"Mata Hari," or A Kiss Before Spying

Toward the end of the 1931 film "Mata Hari," our titular heroine (Greta Garbo) has come to a military hospital to see her lover, Alexi (Ramon Novarro), who has been blinded. She is carrying flowers, and when she encounters another blind soldier who is embittered and helpless, she is touched by his vulnerability and leaves them with him. Then she walks past yet another blinded vet who is sitting in the hallway playing "Ave Maria" on the violin before entering Alexi's room, where she takes the place of a nun who is nursing him.

And at this point, you start to think, if it hasn't occurred to you already, that "Mata Hari" lays it on a bit thick.

The movie is, after all, the story of a German spy, not Mother Teresa. True, even in this highly fictionalized form, Mata has her mean moments. But most of the movie is devoted to building a pedestal for Garbo to radiate from -- the character's exploits take a back seat to costuming, bejeweling, set decoration and lighting designed to make Mata Hari look like a cross between a Madonna and a courtesan.


We open on a firing squad, where men who have given secrets to Mata (even Mischa Auer!) are now facing their doom. The French investigator DuBois (C. Henry Gordon, aka Evil Fred Astaire) is unable to get anything out of the men, so shots ring out and down they go. DuBois decides he must see this Mata Hari for himself and decides to attend her performance that evening.

"Such is war," a man says to DuBois. "Some dance and some die."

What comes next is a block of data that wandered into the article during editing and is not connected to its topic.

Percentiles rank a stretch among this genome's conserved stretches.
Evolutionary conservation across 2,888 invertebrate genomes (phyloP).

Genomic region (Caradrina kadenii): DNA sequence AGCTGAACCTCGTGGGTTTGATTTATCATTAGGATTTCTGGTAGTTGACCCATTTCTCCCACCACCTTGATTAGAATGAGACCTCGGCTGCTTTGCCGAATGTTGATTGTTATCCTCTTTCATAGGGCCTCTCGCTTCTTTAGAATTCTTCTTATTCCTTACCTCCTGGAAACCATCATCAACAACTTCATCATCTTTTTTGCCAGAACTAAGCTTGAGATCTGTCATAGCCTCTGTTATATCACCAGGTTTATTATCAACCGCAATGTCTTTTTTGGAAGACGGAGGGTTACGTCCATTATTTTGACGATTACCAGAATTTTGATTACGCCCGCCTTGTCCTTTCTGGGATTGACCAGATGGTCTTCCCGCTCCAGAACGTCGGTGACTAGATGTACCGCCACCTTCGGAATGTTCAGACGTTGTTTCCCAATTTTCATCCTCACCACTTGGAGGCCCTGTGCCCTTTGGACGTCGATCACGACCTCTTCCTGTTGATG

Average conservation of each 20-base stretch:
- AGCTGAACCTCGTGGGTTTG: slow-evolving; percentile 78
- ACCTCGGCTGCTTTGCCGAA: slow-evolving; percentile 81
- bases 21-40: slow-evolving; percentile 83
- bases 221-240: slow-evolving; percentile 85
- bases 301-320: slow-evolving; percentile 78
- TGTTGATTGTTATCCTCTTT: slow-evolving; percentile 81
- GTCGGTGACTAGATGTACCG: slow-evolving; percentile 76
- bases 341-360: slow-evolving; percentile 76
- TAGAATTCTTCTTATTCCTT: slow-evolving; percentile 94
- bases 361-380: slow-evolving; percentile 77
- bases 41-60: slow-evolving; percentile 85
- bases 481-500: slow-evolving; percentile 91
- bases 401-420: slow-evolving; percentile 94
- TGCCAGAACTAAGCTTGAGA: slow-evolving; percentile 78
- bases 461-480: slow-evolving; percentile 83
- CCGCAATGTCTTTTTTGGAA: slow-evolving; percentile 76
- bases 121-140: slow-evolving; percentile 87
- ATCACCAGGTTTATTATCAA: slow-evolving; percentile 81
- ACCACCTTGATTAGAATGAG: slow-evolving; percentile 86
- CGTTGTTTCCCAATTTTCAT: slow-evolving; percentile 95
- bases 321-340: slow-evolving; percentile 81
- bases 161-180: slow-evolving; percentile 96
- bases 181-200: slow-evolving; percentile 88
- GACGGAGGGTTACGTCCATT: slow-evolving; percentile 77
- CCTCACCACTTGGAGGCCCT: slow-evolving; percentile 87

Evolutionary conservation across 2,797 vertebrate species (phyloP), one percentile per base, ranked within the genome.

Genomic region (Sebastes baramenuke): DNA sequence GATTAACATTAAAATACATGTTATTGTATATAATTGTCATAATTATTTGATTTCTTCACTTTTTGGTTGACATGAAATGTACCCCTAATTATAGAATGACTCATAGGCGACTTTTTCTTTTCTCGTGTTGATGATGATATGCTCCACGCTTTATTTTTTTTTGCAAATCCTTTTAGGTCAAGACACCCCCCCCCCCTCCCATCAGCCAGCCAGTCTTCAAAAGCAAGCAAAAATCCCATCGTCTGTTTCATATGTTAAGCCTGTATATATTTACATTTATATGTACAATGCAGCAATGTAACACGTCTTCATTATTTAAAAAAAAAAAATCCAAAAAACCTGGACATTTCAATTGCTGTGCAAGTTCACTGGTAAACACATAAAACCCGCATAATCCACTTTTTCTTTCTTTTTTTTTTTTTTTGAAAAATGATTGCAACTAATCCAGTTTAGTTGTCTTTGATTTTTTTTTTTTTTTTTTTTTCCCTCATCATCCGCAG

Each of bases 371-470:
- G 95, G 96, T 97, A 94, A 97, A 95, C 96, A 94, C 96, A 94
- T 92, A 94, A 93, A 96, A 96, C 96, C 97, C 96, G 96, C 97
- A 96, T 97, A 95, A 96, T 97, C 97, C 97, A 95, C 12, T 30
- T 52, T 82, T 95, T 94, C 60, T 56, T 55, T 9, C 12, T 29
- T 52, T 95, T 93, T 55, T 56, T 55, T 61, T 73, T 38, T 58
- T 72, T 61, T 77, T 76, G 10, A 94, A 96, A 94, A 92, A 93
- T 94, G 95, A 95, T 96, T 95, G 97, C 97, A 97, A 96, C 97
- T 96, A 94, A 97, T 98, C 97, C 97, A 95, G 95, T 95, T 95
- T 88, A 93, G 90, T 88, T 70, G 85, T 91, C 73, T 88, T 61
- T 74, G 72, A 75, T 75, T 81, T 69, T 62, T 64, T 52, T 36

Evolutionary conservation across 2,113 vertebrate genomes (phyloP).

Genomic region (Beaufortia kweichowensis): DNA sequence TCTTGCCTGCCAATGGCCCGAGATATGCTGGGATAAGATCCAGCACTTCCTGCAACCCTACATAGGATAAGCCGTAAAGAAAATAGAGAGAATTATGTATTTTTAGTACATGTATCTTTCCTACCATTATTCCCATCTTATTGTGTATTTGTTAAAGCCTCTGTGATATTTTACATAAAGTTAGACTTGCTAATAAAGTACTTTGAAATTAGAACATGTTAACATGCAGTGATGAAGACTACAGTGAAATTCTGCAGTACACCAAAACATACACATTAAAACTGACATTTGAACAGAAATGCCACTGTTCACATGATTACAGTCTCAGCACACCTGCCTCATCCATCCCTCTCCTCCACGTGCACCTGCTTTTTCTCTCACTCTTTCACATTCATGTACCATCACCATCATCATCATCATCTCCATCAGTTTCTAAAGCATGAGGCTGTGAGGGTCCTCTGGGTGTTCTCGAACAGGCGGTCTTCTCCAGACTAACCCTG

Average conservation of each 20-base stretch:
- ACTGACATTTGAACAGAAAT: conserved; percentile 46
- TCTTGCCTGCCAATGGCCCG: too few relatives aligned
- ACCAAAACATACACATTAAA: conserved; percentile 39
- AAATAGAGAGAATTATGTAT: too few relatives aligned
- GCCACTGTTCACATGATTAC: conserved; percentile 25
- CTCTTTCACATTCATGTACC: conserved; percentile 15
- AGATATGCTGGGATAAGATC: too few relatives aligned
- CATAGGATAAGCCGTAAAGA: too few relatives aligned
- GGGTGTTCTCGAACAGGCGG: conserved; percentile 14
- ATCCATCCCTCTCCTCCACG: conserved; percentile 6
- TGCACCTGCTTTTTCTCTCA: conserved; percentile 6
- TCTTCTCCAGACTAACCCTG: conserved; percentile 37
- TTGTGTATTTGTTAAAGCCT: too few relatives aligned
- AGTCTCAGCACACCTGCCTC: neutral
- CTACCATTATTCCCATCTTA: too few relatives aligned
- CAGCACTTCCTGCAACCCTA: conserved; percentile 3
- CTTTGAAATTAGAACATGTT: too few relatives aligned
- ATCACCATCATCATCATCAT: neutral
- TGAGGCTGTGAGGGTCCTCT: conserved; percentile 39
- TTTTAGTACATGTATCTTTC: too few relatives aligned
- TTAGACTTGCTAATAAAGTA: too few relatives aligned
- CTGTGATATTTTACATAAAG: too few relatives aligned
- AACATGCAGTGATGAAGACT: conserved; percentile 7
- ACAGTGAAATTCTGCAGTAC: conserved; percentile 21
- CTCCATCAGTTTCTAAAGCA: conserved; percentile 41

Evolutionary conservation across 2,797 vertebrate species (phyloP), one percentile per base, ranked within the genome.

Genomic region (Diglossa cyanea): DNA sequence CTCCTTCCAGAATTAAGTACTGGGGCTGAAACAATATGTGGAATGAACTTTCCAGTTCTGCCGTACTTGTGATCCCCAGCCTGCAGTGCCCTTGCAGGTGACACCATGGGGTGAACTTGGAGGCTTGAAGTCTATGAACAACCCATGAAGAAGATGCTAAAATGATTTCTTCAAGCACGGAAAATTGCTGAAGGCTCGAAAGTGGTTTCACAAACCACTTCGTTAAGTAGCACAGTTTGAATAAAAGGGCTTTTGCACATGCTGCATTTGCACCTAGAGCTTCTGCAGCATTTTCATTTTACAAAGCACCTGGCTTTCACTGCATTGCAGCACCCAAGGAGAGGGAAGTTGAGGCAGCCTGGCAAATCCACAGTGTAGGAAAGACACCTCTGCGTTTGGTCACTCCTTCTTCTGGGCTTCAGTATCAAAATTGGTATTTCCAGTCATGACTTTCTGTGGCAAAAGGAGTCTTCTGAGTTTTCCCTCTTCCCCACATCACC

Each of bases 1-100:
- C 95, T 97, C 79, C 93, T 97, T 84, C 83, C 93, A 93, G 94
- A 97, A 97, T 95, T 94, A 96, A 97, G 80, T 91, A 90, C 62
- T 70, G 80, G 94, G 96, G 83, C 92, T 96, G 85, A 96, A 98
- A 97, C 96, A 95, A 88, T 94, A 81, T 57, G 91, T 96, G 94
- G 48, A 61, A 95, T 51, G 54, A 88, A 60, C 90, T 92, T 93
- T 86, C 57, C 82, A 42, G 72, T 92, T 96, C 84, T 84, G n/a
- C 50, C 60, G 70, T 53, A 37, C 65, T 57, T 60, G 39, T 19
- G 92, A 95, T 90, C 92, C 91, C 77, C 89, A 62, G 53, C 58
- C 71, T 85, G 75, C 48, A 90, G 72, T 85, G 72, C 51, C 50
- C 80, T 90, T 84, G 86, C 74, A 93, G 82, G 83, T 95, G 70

"And some," says DuBois, "will do both."

That night, there's a packed house to see Mata do the hoochi-coo. Also in the audience, along with DuBois, is the Russian General Shubin (Lionel Barrymore) and Lt. Alexis Rosanoff (Novarro). Once Mata comes out the men snap to attention, even though they're sitting down:

In case you haven't figured out by now, and I'm not sure how you haven't, Mata Hari's beauty and smooth dance moves drive men mad, mad I tell you! And by using her feminine wiles, she picks up military secrets for the Germans all over the place. Sometimes she takes the secrets and slips them inside a vaginal-shaped orchid she carries around with her.

Lewis Stone and his toupee play Mata's boss, the inscrutable Andriani. Barrymore is one of her many conquests. And Mata is blase about men until she meets Alexi. He comes to her chambers. She pays no attention to him and starts playing the piano, but when he kisses her right on the glissando, she changes her tune.

Then Mata realizes that she has to steal secrets from Alexi, too. So the next night she visits him and allows him to seduce her:   

Alas, Mata has begun to fall in love with her target. And this displeases Andriani. "A spy in love," he says, "is a tool that has outlived its usefulness." He sends an assassin to dispense with her -- a guy with a clubfoot who follows her everywhere. And she doesn't even notice him. Some spy.

"Mata Hari" ends where it began, in the shadow of the firing squad. Mata is in prison, but she has tricked Alexi, who can't see, into thinking that it's a sanitarium where she has gone for minor surgery, and the guards all play along:

If anyone could sell the absurd romanticism of a movie like "Mata Hari," it's Garbo, but even for her this is heavy sledding. Still, even when she didn't play exotic characters, she was still capable of driving men mad, mad I tell you!

Here are the full credits for "Mata Hari," and a trailer:


1 comment:

  1. Ha! Great review! I admit I've never had much interest in seeing this film, but your review has shown me that I'm missing out. I may not care for the script, but it sounds like it has a fabulous wardrobe!